A few weeks ago a friend asked me if I could make webapp for monitoring all the active calls on a CUBE, and showing it in some logical way. In our case we had 5 call legs per call so it was pretty convoluted to look at it all. I wrote a quick script that can login to a router via Telnet or SSH in ruby that any of you can use to run commands. I figured I would share that since its pretty useful. I have a script like this for example that runs against a CSV file of usernames, passwords and IP Addresses in order to pull show runs…

Overview of the code

As you can see below it supports both telnet and ssh. Since these are protocols that have to wait for a response, you can see that there is a timeout and a wait-time to get the complete response. You may have to mess with these a bit based on where your routers are located.

Another important not is this… “Match” => /#/” This is basically saying what Char we should match the end on… in my case I am looking for the hostname# prompt of the routers 😉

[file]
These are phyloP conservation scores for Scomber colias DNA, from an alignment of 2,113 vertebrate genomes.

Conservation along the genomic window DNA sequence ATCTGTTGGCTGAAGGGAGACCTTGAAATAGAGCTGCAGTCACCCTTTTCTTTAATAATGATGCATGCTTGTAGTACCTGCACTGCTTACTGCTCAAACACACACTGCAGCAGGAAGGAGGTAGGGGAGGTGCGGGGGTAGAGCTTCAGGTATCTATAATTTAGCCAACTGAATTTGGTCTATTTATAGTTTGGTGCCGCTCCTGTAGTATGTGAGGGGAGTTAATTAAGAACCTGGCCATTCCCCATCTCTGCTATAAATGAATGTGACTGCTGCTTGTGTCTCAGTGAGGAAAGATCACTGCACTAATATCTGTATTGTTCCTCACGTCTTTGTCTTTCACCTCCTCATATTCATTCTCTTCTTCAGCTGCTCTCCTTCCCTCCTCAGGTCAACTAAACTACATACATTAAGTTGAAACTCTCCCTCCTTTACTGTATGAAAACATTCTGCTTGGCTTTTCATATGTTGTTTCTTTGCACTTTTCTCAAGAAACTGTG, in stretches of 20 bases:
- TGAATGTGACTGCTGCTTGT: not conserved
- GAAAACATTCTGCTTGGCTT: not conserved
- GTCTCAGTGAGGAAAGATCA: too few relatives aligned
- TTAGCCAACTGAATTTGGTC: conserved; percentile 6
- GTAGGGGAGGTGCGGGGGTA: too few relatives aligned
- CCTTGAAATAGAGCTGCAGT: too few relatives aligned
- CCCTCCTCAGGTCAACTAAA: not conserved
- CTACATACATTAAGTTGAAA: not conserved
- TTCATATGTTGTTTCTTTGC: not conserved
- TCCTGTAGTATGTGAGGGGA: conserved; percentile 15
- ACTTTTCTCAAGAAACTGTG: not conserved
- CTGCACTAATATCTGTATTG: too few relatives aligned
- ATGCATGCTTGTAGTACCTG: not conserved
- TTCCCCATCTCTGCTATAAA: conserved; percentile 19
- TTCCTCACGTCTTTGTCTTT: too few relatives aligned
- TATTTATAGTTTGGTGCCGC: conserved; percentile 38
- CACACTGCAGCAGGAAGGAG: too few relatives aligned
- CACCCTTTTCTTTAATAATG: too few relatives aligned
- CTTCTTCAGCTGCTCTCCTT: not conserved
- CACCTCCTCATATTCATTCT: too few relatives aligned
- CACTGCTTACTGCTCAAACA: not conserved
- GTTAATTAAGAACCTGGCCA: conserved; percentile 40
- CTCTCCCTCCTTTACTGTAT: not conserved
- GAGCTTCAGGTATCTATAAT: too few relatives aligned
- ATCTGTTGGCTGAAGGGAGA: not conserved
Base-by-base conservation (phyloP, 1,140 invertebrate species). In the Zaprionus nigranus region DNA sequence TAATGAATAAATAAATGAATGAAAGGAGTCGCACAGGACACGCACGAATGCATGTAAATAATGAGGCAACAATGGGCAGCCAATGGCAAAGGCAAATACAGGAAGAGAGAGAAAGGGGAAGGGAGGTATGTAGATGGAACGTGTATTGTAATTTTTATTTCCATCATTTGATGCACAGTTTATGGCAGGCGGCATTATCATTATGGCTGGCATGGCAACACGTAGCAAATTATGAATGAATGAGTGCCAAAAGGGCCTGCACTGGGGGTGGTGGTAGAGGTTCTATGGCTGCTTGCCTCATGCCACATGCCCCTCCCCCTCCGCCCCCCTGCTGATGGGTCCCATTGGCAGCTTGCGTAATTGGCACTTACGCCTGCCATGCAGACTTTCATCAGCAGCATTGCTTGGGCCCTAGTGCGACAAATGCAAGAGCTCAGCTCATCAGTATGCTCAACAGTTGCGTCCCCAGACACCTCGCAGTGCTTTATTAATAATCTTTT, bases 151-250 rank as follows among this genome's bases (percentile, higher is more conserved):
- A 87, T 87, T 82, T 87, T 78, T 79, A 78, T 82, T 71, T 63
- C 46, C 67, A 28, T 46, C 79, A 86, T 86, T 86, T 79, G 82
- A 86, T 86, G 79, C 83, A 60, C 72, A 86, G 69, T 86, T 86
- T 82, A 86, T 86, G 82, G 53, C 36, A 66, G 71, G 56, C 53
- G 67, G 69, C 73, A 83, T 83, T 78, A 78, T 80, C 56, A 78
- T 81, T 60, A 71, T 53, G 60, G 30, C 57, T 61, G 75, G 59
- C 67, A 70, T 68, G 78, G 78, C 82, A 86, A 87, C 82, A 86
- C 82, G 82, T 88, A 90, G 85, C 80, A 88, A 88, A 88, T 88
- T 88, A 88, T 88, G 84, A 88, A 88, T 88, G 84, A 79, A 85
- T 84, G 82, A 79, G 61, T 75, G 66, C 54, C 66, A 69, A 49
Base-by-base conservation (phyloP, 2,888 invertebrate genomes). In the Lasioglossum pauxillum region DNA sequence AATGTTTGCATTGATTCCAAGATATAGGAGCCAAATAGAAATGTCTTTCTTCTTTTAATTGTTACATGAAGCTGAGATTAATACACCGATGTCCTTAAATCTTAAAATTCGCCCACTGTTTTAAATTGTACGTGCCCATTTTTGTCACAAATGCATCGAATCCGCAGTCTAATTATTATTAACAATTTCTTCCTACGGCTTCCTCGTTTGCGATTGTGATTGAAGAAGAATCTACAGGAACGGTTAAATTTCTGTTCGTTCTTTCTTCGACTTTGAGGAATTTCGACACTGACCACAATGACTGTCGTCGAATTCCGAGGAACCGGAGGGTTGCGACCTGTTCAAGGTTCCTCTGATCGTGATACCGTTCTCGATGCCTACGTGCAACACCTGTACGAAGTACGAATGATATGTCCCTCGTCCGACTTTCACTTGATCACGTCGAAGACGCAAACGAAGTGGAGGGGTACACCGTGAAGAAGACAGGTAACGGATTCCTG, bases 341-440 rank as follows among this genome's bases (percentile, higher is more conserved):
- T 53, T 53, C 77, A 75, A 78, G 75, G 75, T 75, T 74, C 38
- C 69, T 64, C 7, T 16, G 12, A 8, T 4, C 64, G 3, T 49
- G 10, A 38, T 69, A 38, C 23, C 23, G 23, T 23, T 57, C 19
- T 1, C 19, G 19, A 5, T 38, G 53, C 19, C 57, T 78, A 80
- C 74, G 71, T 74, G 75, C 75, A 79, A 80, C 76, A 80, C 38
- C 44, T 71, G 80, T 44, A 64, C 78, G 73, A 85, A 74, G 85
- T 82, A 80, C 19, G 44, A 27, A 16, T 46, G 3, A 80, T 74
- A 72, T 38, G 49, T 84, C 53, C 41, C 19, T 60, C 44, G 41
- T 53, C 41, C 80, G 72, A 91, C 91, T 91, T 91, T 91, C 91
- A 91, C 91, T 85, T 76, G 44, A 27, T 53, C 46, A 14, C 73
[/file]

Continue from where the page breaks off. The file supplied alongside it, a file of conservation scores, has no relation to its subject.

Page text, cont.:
Lastly, make sure to disconnect at the end of the script or you will tie up all the sessions 🙂

protocol = "telnet"
command = "sh run"
username = "test"
password = "Test"
ip = "10.10.10.10"

if protocol == "telnet"
    require 'net/telnet'
	localhost = Net::Telnet::new("Host" => ip,
    "Timeout" => 30,
	"Waittime" => 0.2,
    "Prompt" => /Username:/)
    localhost.cmd("String" => username, "Prompt" => "Password:") { |c| print c }
    localhost.cmd("String" => password, "Match" => /#/) { |c| print c }
    localhost.cmd("String" => "term len 0", "Match" => /#/) { |c| print c }
    @response = localhost.cmd("String" =>  command, "Match" => /#/){ |c| print c }
    localhost.close
elsif params[:protocol] == "ssh"
	require 'net/ssh'
	session = Net::SSH.start(params[:ip],username,:password => password)
        t = Net::SSH::Telnet.new("Session" => session, "Timeout" => 30, "Waittime" => 0.2,"Prompt" => /#/)
        t.cmd 'term len 0'
        @response = t.cmd command
   end

Conclusion

You can do some pretty bad-ass things with this. I do lot’s of projects where we have changes on 100’s of routers, and we use tools like these to automate those rollouts and confirmation of successful changes.